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BOOK REVIEW / BIOGRAPHY : Inventing a Future Where None Existed : STREISAND, by James Spada (Crown Publishers; $25, 560 pages)

January 09, 1996|KAREN STABINER | SPECIAL TO THE TIMES

Once upon a time there was a little girl with a big voice and a small future: Barbra Streisand's father died when she was 2 1/2, and for many years she seemed doomed to a life of anonymous poverty, opportunity always just a half-step ahead. Her mother, Diana, resisted her daughter's interest in an acting career, and her stepfather, Louis Kind, dismissed wholesale his role as provider and supportive dad.

The only thing was, Barbara (she removed the second "a" later) could not stand that life, and refused to settle for it. Perhaps the most engrossing aspect of James Spada's "Streisand" is the story of how Streisand invented a future for herself where none existed.

She thought at first of being an actress, not a singer, and if that required lying about her age to qualify for a workshop, so be it. She was prepared to do anything to escape--and Spada does a wonderful job of re-creating the scenes of her youth, as she scrambled to make a name for herself.

He also captures her rather wacky lack of preparation for life as a premature grown-up. The description of the first apartment she shared with actor and then-husband Elliott Gould is a comic fantasy of how artsy types ought to live, right down to the TV dinners on her sewing machine table and the cot that served as a double bed. She careened into her new life--insecure and determined, that insecurity the foundation of a demanding nature.

Spada chronicles Streisand's rise from rags to riches, and then on to full-tilt legend: Her early acting escapades, her first singing gig in a gay club, her often-clumsy transition into the mainstream, and then, what can only be called the stardom era, in which almost everything she touched, including some less than splendid movies (remember "A Star Is Born"?), turned to gold. All of it, he suggests, a quest for the appreciation she was denied as a child.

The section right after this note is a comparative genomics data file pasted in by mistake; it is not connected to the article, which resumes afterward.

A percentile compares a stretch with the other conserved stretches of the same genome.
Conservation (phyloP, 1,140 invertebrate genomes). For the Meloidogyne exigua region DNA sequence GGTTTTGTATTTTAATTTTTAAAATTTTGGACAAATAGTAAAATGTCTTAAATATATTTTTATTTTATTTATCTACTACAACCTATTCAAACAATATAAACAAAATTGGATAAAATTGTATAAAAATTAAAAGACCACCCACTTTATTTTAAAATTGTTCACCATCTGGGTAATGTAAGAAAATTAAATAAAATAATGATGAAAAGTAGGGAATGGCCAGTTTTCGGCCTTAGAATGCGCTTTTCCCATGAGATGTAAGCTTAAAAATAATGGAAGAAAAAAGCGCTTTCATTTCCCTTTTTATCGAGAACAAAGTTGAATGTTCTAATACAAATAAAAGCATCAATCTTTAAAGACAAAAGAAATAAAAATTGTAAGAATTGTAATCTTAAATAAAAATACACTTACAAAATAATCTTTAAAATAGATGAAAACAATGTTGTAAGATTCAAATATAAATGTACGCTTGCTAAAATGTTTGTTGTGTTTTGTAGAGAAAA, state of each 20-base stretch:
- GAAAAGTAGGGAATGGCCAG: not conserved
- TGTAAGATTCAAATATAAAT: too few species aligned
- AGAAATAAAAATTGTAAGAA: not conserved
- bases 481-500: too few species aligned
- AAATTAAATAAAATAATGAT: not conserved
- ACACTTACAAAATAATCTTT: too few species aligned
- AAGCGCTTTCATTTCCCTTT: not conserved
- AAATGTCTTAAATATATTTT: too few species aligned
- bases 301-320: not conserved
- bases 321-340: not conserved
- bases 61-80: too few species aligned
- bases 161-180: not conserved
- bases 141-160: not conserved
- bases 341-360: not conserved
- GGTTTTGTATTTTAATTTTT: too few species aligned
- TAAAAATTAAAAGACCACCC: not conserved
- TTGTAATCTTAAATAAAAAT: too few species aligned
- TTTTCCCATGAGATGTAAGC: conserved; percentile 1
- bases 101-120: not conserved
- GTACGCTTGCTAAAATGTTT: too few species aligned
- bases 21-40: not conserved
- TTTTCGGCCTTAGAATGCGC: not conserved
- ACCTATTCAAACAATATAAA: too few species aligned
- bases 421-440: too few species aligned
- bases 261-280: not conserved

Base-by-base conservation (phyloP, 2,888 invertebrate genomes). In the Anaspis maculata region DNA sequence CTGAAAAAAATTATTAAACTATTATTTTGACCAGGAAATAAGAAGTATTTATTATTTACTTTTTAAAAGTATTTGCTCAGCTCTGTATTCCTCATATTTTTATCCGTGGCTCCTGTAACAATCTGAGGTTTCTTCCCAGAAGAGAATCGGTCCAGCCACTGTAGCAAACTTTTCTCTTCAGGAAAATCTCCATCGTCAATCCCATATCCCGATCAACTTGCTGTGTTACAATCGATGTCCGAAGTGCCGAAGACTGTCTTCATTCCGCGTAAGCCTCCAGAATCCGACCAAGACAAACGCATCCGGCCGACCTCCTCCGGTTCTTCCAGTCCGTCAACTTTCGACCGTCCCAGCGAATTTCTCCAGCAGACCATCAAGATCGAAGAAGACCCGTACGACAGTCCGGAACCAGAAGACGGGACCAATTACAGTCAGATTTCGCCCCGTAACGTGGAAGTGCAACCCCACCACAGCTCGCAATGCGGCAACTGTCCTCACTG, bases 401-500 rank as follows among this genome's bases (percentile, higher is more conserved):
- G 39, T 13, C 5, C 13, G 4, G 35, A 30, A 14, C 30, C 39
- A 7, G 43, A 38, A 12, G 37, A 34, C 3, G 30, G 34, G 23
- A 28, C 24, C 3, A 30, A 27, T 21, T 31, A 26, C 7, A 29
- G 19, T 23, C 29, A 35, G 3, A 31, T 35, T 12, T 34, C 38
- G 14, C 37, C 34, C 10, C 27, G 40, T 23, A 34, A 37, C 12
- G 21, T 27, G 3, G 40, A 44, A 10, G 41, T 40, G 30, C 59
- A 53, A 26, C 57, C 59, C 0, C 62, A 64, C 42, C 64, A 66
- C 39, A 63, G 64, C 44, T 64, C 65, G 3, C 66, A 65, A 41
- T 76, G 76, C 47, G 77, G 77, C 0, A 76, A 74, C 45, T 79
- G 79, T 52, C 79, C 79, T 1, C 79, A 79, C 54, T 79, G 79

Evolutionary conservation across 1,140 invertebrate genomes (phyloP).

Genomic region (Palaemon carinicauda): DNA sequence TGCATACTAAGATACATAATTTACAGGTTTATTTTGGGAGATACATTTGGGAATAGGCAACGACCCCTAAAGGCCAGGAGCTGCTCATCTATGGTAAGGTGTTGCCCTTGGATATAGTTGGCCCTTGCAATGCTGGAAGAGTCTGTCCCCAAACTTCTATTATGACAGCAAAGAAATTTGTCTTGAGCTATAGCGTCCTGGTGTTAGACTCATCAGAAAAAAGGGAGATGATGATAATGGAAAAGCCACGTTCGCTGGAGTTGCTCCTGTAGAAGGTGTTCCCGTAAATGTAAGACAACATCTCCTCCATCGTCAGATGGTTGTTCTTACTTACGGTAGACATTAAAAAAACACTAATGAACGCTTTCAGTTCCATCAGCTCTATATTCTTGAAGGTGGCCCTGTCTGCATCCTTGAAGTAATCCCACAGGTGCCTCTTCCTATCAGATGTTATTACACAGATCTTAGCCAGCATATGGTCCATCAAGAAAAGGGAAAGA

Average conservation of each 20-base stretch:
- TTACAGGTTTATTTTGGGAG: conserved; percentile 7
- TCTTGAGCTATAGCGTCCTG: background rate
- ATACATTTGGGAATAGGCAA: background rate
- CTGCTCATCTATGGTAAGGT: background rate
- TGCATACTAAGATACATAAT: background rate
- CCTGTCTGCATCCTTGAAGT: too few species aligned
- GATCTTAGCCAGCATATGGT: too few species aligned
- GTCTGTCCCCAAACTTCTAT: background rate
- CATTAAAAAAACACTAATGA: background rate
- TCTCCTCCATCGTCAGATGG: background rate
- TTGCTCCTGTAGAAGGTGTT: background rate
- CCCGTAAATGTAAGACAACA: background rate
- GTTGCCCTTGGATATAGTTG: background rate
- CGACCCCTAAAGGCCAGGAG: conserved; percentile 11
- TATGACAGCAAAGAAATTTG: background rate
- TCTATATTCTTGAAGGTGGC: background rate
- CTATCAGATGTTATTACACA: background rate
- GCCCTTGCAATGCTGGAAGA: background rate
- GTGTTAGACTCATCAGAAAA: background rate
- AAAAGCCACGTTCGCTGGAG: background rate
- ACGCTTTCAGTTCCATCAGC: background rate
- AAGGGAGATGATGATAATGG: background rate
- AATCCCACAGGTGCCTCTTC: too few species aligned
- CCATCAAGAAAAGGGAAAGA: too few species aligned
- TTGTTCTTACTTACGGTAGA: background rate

And then there are the romances, which kept a goodly number of tabloid reporters employed: After Gould came (and this is not a complete list) hairdresser-cum-Hollywood producer Jon Peters, actor Don Johnson, musician Richard Baskin, and, according to Spada, a couple of attractions that never turned into affairs, including Streisand's co-star in "The Way We Were," Robert Redford.

Which is not to say it has been easy. Spada lays out just what it's like for even a diva of Streisand's stature to work in the boys' club known as Hollywood. He embellishes all the headlines--like the time Streisand was denied an Oscar nomination for "Prince of Tides," although the movie itself won a handful of nominations--and manages to capture both sides of the controversy. The men who handle the money may behave in a less than enlightened manner--but we also get to see Streisand's well-known, and expensive, penchant for perfectionism.

If there is a problem here (and Streisand fans will forgive it easily) it is that Spada sometimes gets tangled up in his mass of facts. Some portions of the book start to sound less like exposition than like inventory: He introduces Don Johnson as "a self-described hell-raiser as a kid in Missouri who lost his virginity at age 12 to a 17-year-old baby sitter. . . ." A lot of history wrapped up in a single phrase. Sometimes the prose can get a little dense, and the reader has to sit back for a moment and unravel all the information.

And, of course, Streisand herself is missing in action; since she did not cooperate with Spada, he had to rely on previously published interviews with the press-shy entertainer. Again, it won't matter to the fans who love her. There is plenty of material here to amuse, entertain and even illuminate her carefully guarded life.

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